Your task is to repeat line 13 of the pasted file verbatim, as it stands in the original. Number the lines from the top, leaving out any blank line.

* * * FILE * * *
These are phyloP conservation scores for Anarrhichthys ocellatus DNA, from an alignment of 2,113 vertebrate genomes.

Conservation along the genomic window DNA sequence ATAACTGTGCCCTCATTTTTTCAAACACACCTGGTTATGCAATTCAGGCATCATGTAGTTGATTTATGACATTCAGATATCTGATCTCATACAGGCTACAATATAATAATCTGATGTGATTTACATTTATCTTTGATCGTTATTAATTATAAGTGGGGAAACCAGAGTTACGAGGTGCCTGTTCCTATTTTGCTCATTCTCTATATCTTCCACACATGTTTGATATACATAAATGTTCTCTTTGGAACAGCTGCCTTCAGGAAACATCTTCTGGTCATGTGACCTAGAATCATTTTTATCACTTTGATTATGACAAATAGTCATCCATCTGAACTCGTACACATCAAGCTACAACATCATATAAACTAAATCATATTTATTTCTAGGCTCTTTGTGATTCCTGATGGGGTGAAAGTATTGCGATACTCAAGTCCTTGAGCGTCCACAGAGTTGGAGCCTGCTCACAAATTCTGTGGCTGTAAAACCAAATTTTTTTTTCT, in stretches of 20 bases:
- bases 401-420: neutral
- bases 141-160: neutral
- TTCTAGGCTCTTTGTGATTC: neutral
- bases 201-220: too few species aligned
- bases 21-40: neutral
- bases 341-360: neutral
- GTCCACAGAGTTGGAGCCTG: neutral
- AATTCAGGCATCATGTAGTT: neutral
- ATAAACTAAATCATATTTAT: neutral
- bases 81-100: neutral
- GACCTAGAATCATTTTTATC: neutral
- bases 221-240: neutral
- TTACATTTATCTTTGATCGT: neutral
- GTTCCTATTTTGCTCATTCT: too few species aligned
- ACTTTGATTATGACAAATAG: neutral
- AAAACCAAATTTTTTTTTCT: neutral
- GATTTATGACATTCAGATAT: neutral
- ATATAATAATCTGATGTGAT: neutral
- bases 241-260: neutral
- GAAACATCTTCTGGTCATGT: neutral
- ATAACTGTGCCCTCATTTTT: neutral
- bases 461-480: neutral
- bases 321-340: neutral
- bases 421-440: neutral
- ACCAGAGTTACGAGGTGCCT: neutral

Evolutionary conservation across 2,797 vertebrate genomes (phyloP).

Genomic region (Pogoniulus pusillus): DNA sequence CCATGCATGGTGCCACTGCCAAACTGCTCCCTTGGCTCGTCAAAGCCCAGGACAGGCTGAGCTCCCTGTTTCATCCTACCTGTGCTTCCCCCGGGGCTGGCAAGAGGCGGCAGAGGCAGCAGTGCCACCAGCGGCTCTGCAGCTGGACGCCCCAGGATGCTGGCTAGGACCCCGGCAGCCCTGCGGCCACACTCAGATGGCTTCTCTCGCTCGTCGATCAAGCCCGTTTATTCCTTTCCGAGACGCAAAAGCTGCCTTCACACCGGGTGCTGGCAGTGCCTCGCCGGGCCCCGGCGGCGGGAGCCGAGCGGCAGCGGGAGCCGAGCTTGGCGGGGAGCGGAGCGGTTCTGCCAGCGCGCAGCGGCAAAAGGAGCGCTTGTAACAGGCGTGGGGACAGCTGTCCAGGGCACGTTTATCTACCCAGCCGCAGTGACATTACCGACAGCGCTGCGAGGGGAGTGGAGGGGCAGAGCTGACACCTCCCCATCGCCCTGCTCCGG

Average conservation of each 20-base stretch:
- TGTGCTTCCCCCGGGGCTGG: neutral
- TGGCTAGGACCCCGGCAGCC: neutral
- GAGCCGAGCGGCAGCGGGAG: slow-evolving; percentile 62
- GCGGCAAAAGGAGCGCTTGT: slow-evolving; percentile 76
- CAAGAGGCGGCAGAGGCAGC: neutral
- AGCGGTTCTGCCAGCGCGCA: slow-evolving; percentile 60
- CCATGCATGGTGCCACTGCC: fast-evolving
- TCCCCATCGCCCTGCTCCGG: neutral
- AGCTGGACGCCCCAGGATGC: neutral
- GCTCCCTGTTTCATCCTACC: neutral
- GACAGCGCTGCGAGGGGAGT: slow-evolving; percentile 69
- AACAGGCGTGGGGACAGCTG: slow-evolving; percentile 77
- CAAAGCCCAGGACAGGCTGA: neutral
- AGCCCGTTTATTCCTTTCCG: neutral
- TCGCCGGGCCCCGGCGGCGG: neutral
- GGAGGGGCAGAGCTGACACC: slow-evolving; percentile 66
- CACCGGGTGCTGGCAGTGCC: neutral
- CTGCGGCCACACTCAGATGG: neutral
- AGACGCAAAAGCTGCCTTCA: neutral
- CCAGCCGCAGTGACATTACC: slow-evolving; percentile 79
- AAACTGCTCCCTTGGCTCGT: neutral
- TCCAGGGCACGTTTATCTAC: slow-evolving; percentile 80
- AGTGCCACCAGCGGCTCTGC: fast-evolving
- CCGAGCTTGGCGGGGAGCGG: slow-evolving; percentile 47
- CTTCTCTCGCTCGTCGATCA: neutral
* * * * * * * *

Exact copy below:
- GACCTAGAATCATTTTTATC: neutral